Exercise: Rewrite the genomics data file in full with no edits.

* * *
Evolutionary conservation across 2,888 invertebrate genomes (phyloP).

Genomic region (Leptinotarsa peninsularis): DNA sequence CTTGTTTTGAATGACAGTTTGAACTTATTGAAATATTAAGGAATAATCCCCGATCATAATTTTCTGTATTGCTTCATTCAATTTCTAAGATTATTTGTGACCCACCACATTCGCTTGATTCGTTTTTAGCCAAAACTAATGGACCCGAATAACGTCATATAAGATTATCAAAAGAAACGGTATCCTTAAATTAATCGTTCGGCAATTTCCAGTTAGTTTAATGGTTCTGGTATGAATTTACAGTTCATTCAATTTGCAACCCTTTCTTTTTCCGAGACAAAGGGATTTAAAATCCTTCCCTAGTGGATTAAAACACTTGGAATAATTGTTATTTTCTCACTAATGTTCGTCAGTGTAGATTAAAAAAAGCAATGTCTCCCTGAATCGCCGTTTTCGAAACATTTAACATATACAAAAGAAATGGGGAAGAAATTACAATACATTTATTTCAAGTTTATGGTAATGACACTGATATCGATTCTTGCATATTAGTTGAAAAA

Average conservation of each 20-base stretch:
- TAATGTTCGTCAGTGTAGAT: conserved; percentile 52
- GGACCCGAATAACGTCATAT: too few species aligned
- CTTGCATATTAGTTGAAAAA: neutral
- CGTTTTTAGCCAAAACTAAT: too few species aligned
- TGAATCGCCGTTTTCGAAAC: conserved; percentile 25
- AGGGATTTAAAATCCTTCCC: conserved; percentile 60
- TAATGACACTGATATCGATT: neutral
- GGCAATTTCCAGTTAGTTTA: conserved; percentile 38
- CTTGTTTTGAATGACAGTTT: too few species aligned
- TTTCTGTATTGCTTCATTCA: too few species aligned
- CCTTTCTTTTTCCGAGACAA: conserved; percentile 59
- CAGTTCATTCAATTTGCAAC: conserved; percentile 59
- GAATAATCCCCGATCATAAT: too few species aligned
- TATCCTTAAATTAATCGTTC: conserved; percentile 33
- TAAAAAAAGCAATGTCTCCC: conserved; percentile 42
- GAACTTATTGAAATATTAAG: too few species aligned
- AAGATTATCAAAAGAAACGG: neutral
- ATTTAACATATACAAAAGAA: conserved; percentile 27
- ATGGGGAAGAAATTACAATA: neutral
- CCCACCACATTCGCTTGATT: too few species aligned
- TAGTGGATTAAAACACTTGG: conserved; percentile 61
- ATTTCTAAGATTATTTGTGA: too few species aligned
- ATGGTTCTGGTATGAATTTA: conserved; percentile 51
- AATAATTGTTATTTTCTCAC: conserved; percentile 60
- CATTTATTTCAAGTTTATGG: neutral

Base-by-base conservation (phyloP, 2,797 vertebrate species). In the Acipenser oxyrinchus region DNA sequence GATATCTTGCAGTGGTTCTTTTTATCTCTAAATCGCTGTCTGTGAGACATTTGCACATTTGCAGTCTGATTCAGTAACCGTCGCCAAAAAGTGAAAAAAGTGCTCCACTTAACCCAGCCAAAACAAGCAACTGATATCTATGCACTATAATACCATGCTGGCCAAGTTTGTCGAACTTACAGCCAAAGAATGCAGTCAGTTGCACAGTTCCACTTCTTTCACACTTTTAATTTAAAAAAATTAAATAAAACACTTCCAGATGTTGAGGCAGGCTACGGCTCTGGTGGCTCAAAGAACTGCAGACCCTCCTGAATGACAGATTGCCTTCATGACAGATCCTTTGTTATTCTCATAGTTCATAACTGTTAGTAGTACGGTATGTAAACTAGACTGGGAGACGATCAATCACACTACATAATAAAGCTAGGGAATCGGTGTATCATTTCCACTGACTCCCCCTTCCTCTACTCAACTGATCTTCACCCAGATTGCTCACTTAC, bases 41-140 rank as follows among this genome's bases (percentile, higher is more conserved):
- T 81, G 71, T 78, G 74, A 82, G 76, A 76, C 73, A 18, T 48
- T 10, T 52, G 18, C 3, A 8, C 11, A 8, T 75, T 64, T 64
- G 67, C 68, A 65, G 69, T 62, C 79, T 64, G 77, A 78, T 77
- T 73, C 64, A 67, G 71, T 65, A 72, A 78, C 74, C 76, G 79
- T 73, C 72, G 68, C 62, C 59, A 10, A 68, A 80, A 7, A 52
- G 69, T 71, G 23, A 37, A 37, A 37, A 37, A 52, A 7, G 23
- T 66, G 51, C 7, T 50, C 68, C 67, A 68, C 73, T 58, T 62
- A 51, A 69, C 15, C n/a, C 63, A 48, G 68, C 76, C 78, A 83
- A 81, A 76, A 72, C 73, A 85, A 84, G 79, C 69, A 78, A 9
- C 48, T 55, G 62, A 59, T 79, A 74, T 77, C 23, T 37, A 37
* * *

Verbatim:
Evolutionary conservation across 2,888 invertebrate genomes (phyloP).

Genomic region (Leptinotarsa peninsularis): DNA sequence CTTGTTTTGAATGACAGTTTGAACTTATTGAAATATTAAGGAATAATCCCCGATCATAATTTTCTGTATTGCTTCATTCAATTTCTAAGATTATTTGTGACCCACCACATTCGCTTGATTCGTTTTTAGCCAAAACTAATGGACCCGAATAACGTCATATAAGATTATCAAAAGAAACGGTATCCTTAAATTAATCGTTCGGCAATTTCCAGTTAGTTTAATGGTTCTGGTATGAATTTACAGTTCATTCAATTTGCAACCCTTTCTTTTTCCGAGACAAAGGGATTTAAAATCCTTCCCTAGTGGATTAAAACACTTGGAATAATTGTTATTTTCTCACTAATGTTCGTCAGTGTAGATTAAAAAAAGCAATGTCTCCCTGAATCGCCGTTTTCGAAACATTTAACATATACAAAAGAAATGGGGAAGAAATTACAATACATTTATTTCAAGTTTATGGTAATGACACTGATATCGATTCTTGCATATTAGTTGAAAAA

Average conservation of each 20-base stretch:
- TAATGTTCGTCAGTGTAGAT: conserved; percentile 52
- GGACCCGAATAACGTCATAT: too few species aligned
- CTTGCATATTAGTTGAAAAA: neutral
- CGTTTTTAGCCAAAACTAAT: too few species aligned
- TGAATCGCCGTTTTCGAAAC: conserved; percentile 25
- AGGGATTTAAAATCCTTCCC: conserved; percentile 60
- TAATGACACTGATATCGATT: neutral
- GGCAATTTCCAGTTAGTTTA: conserved; percentile 38
- CTTGTTTTGAATGACAGTTT: too few species aligned
- TTTCTGTATTGCTTCATTCA: too few species aligned
- CCTTTCTTTTTCCGAGACAA: conserved; percentile 59
- CAGTTCATTCAATTTGCAAC: conserved; percentile 59
- GAATAATCCCCGATCATAAT: too few species aligned
- TATCCTTAAATTAATCGTTC: conserved; percentile 33
- TAAAAAAAGCAATGTCTCCC: conserved; percentile 42
- GAACTTATTGAAATATTAAG: too few species aligned
- AAGATTATCAAAAGAAACGG: neutral
- ATTTAACATATACAAAAGAA: conserved; percentile 27
- ATGGGGAAGAAATTACAATA: neutral
- CCCACCACATTCGCTTGATT: too few species aligned
- TAGTGGATTAAAACACTTGG: conserved; percentile 61
- ATTTCTAAGATTATTTGTGA: too few species aligned
- ATGGTTCTGGTATGAATTTA: conserved; percentile 51
- AATAATTGTTATTTTCTCAC: conserved; percentile 60
- CATTTATTTCAAGTTTATGG: neutral

Base-by-base conservation (phyloP, 2,797 vertebrate species). In the Acipenser oxyrinchus region DNA sequence GATATCTTGCAGTGGTTCTTTTTATCTCTAAATCGCTGTCTGTGAGACATTTGCACATTTGCAGTCTGATTCAGTAACCGTCGCCAAAAAGTGAAAAAAGTGCTCCACTTAACCCAGCCAAAACAAGCAACTGATATCTATGCACTATAATACCATGCTGGCCAAGTTTGTCGAACTTACAGCCAAAGAATGCAGTCAGTTGCACAGTTCCACTTCTTTCACACTTTTAATTTAAAAAAATTAAATAAAACACTTCCAGATGTTGAGGCAGGCTACGGCTCTGGTGGCTCAAAGAACTGCAGACCCTCCTGAATGACAGATTGCCTTCATGACAGATCCTTTGTTATTCTCATAGTTCATAACTGTTAGTAGTACGGTATGTAAACTAGACTGGGAGACGATCAATCACACTACATAATAAAGCTAGGGAATCGGTGTATCATTTCCACTGACTCCCCCTTCCTCTACTCAACTGATCTTCACCCAGATTGCTCACTTAC, bases 41-140 rank as follows among this genome's bases (percentile, higher is more conserved):
- T 81, G 71, T 78, G 74, A 82, G 76, A 76, C 73, A 18, T 48
- T 10, T 52, G 18, C 3, A 8, C 11, A 8, T 75, T 64, T 64
- G 67, C 68, A 65, G 69, T 62, C 79, T 64, G 77, A 78, T 77
- T 73, C 64, A 67, G 71, T 65, A 72, A 78, C 74, C 76, G 79
- T 73, C 72, G 68, C 62, C 59, A 10, A 68, A 80, A 7, A 52
- G 69, T 71, G 23, A 37, A 37, A 37, A 37, A 52, A 7, G 23
- T 66, G 51, C 7, T 50, C 68, C 67, A 68, C 73, T 58, T 62
- A 51, A 69, C 15, C n/a, C 63, A 48, G 68, C 76, C 78, A 83
- A 81, A 76, A 72, C 73, A 85, A 84, G 79, C 69, A 78, A 9
- C 48, T 55, G 62, A 59, T 79, A 74, T 77, C 23, T 37, A 37